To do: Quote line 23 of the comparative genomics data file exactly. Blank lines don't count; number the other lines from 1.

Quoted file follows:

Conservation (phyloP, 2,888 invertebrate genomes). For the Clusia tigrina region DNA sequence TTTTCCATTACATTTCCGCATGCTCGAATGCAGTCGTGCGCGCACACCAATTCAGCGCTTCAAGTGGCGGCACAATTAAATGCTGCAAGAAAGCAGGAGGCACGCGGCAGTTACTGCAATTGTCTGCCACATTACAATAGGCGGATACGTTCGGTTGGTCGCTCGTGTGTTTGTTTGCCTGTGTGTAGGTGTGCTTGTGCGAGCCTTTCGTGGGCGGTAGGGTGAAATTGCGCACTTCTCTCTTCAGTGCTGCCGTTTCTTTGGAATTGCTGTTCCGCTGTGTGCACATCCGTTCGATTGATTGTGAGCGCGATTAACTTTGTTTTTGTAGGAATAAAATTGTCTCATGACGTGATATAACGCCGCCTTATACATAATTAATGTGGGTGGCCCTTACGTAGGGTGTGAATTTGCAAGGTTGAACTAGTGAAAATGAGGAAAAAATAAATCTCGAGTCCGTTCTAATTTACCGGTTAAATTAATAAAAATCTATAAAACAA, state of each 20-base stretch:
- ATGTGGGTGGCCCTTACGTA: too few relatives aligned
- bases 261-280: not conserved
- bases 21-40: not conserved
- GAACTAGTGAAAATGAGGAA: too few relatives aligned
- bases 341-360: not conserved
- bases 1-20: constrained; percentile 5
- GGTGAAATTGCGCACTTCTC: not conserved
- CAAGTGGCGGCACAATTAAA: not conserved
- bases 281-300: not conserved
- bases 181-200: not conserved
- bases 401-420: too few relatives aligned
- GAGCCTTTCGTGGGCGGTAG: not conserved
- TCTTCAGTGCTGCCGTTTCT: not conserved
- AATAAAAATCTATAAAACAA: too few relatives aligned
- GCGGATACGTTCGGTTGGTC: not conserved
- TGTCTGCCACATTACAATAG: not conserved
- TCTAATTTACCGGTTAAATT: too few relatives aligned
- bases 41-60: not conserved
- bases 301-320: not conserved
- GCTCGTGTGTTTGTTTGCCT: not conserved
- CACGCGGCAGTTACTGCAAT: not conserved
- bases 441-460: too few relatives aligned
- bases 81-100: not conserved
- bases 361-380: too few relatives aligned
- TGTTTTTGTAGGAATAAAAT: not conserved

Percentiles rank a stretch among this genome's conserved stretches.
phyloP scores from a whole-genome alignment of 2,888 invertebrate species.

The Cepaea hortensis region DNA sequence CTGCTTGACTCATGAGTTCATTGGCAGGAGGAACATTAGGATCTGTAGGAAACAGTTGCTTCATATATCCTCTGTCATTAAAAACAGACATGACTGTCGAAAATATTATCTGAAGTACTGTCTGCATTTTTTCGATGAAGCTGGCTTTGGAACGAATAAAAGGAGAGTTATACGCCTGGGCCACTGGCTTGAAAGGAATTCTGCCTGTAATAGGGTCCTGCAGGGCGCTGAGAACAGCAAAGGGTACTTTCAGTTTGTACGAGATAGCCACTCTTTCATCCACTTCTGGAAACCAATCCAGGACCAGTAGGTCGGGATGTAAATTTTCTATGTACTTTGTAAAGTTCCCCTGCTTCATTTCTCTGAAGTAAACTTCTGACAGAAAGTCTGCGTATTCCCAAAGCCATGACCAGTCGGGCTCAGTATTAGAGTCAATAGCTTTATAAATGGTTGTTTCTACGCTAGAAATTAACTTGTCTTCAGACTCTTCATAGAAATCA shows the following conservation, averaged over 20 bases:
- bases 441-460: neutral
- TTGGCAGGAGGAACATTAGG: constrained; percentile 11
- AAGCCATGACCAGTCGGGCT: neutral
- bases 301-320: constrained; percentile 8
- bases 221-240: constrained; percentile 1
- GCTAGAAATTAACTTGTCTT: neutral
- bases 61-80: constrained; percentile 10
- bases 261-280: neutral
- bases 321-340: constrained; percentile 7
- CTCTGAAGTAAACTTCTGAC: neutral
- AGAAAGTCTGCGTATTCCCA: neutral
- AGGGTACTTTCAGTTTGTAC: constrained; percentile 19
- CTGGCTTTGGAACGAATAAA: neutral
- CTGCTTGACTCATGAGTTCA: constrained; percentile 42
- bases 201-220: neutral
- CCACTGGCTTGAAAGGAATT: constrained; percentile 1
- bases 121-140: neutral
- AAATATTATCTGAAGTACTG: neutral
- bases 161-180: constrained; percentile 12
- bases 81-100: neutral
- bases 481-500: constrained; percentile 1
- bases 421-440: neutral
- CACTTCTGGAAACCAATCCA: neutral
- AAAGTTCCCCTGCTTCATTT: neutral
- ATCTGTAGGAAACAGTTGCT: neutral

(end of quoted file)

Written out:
- bases 441-460: too few relatives aligned